VILLAS — Lower Township Planning Board approved a minor subdivision, June 21, for the creation of three lots where a street does not abut the properties.
The home sites exist along a dirt road that begins at the intersection of Greenwood and Star avenues here, technically an easement for the Lower Municipal Utilities Authority (MUA).
The applicant, Rebecca Chamberlain appeared before the board in April. The application was continued to June to allow her attorney, Vincent Lamanna Jr. to meet with attorney John Batastini representing the nearby Bayshore Sportsman Club, which owns a section of the dirt road from Arizona Avenue and adjacent property.
Lamanna told the board he had an approval from the township’s fire official that the dirt road, even though it is not a mapped street, was sufficient to handle fire trucks and emergency vehicles.
Lamanna agreed to give prospective buyers of the lots a notice of disclosure informing them of the activities of the adjacent gun club. The club has a shooting range that is used by its members and police departments. Deeds would contain similar warnings.
The club had concerns the dirt road would carry additional traffic as a result of the three new home sites, he said.
Lamanna said one of the three lots may not be buildable due to wetlands issues.
Batastini said the Villas fire chief assured him that, in an emergency, the fire department did not need access from the Arizona Avenue end of the dirt road which goes through the Sportsman Club’s property to get to the three proposed homes.
He said Greenwood Avenue would offer sufficient access.
Board member Robert Nolan, also deputy mayor, expressed concern the dirt road could not support the weight of fire engines and trash trucks. He said he did want to see township taxpayers receive a bill to pave or maintain the dirt road.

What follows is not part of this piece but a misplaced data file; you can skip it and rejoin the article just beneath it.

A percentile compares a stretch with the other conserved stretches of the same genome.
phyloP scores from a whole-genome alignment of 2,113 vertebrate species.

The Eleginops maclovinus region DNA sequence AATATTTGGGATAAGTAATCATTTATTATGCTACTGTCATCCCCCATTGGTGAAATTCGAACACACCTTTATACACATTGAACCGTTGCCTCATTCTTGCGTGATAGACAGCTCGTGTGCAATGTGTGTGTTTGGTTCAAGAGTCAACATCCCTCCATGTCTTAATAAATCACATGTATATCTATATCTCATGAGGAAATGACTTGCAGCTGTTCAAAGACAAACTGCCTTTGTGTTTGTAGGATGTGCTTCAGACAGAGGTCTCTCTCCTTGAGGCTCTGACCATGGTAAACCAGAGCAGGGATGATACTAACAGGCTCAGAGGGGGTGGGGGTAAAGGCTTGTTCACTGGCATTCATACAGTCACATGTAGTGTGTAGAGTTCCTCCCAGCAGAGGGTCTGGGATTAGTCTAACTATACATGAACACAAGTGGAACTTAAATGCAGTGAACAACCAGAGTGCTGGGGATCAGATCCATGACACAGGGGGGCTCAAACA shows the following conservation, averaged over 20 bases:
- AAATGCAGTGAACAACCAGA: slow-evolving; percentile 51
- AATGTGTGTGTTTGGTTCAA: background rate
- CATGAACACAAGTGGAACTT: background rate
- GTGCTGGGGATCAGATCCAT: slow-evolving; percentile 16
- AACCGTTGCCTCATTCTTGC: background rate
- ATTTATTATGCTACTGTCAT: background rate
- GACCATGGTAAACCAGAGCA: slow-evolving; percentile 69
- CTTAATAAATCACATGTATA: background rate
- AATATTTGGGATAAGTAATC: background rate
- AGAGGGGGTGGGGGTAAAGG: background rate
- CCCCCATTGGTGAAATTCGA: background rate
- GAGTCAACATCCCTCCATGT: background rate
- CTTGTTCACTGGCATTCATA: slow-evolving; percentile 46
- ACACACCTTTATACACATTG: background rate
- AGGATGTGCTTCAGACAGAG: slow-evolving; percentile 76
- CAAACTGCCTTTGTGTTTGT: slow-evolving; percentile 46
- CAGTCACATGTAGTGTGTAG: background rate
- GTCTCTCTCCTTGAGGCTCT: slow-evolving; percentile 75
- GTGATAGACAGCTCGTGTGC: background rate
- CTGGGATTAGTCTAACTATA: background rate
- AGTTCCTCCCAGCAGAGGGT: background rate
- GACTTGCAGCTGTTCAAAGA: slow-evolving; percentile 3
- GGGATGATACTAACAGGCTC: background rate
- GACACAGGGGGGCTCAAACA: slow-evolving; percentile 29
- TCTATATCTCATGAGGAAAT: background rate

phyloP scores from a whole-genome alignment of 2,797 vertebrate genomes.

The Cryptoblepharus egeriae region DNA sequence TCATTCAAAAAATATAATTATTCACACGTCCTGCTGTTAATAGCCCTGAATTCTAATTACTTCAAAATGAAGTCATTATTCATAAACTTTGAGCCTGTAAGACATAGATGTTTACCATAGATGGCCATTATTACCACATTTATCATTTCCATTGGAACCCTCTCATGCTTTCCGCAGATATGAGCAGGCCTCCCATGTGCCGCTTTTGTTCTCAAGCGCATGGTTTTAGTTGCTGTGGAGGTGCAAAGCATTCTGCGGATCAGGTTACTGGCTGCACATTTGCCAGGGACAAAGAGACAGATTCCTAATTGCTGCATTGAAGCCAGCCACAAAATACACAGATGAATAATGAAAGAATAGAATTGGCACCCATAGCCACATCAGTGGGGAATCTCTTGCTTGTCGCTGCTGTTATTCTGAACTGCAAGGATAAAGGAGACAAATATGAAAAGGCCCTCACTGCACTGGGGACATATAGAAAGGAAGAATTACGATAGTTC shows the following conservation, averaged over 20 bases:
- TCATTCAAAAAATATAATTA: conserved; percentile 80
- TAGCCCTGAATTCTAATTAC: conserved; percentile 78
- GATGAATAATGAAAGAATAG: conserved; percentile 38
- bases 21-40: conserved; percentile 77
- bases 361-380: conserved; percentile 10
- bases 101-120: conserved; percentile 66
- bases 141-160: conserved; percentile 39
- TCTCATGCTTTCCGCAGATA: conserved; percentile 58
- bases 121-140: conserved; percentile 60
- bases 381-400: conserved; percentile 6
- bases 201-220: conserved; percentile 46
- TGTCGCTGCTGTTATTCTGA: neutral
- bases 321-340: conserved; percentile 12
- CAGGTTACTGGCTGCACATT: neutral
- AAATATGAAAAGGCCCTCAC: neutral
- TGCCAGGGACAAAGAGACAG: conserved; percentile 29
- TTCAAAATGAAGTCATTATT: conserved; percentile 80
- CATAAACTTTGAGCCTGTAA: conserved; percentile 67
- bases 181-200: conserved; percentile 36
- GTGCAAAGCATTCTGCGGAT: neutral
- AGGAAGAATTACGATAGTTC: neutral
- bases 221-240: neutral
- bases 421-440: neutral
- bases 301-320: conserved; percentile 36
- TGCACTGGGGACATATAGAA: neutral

Engineer Vincent Orlando, representing Chamberlain, said existing homes on the dirt road received trash pick up and snow removal. He said it would be the responsibility of homeowners to maintain the road.
Lamanna said that could be made a deed restriction. He said another condition of approval would be that homeowners would leave their trashcans at the corner of Greenwood and Star avenues, so trash trucks do not traverse the dirt road.
Township Planning Director Bill Galestock questioned the logic of prohibiting trash pick up to new “$700,000 homes” when their neighbors have it.
Orlando said the road could be designated a private driveway, so the township bears no responsibility for its maintenance. He said signs would be placed at the intersection of Greenwood and Star avenues noting it is a private driveway.
Existing houses on the dirt road could continue to receive trash pick up with trucks entering from Arizona Avenue, said Orlando. He said 135-feet of the road was located on township-owned property and the applicant would request an easement from township council.
If the township refuses an easement, access to the home sites would be moved onto Chamberlain’s property, said Orlando.
The board concurred with member Charles Garrison who asked a gate be constructed at the start of “private driveway,” subject to the approval of the township fire official.
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